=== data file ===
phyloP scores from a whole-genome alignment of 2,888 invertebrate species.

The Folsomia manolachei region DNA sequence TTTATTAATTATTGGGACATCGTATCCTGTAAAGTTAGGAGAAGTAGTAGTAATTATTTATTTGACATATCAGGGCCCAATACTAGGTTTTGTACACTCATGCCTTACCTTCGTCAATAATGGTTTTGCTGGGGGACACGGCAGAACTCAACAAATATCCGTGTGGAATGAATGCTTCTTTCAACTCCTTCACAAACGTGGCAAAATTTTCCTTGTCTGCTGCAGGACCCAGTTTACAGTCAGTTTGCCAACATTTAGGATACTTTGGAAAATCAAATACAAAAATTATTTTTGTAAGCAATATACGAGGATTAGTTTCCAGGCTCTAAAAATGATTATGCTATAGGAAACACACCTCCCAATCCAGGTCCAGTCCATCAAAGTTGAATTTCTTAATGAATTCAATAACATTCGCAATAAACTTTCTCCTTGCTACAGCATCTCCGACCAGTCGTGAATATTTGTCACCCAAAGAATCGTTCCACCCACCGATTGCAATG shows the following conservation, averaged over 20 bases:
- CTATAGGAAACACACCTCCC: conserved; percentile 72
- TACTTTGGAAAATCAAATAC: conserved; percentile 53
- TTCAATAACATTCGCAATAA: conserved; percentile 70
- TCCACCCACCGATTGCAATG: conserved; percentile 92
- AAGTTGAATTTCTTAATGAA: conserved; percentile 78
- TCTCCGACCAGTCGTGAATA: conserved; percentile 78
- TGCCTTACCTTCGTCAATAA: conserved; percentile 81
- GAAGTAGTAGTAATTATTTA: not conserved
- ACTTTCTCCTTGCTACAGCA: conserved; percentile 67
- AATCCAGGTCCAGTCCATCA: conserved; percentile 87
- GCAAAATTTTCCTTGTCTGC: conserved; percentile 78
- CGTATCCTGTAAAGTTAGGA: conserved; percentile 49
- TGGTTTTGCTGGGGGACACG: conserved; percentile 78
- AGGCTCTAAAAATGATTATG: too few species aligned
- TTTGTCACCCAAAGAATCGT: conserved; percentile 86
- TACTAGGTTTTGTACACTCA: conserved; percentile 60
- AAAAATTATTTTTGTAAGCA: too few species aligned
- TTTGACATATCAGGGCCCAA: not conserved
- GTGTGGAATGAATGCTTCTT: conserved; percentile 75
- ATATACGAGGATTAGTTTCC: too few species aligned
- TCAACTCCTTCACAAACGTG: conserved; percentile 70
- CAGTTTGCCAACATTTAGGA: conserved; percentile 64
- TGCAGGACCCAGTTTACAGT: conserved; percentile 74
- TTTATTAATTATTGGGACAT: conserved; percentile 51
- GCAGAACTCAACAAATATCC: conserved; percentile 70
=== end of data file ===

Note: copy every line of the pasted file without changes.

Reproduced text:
phyloP scores from a whole-genome alignment of 2,888 invertebrate species.

The Folsomia manolachei region DNA sequence TTTATTAATTATTGGGACATCGTATCCTGTAAAGTTAGGAGAAGTAGTAGTAATTATTTATTTGACATATCAGGGCCCAATACTAGGTTTTGTACACTCATGCCTTACCTTCGTCAATAATGGTTTTGCTGGGGGACACGGCAGAACTCAACAAATATCCGTGTGGAATGAATGCTTCTTTCAACTCCTTCACAAACGTGGCAAAATTTTCCTTGTCTGCTGCAGGACCCAGTTTACAGTCAGTTTGCCAACATTTAGGATACTTTGGAAAATCAAATACAAAAATTATTTTTGTAAGCAATATACGAGGATTAGTTTCCAGGCTCTAAAAATGATTATGCTATAGGAAACACACCTCCCAATCCAGGTCCAGTCCATCAAAGTTGAATTTCTTAATGAATTCAATAACATTCGCAATAAACTTTCTCCTTGCTACAGCATCTCCGACCAGTCGTGAATATTTGTCACCCAAAGAATCGTTCCACCCACCGATTGCAATG shows the following conservation, averaged over 20 bases:
- CTATAGGAAACACACCTCCC: conserved; percentile 72
- TACTTTGGAAAATCAAATAC: conserved; percentile 53
- TTCAATAACATTCGCAATAA: conserved; percentile 70
- TCCACCCACCGATTGCAATG: conserved; percentile 92
- AAGTTGAATTTCTTAATGAA: conserved; percentile 78
- TCTCCGACCAGTCGTGAATA: conserved; percentile 78
- TGCCTTACCTTCGTCAATAA: conserved; percentile 81
- GAAGTAGTAGTAATTATTTA: not conserved
- ACTTTCTCCTTGCTACAGCA: conserved; percentile 67
- AATCCAGGTCCAGTCCATCA: conserved; percentile 87
- GCAAAATTTTCCTTGTCTGC: conserved; percentile 78
- CGTATCCTGTAAAGTTAGGA: conserved; percentile 49
- TGGTTTTGCTGGGGGACACG: conserved; percentile 78
- AGGCTCTAAAAATGATTATG: too few species aligned
- TTTGTCACCCAAAGAATCGT: conserved; percentile 86
- TACTAGGTTTTGTACACTCA: conserved; percentile 60
- AAAAATTATTTTTGTAAGCA: too few species aligned
- TTTGACATATCAGGGCCCAA: not conserved
- GTGTGGAATGAATGCTTCTT: conserved; percentile 75
- ATATACGAGGATTAGTTTCC: too few species aligned
- TCAACTCCTTCACAAACGTG: conserved; percentile 70
- CAGTTTGCCAACATTTAGGA: conserved; percentile 64
- TGCAGGACCCAGTTTACAGT: conserved; percentile 74
- TTTATTAATTATTGGGACAT: conserved; percentile 51
- GCAGAACTCAACAAATATCC: conserved; percentile 70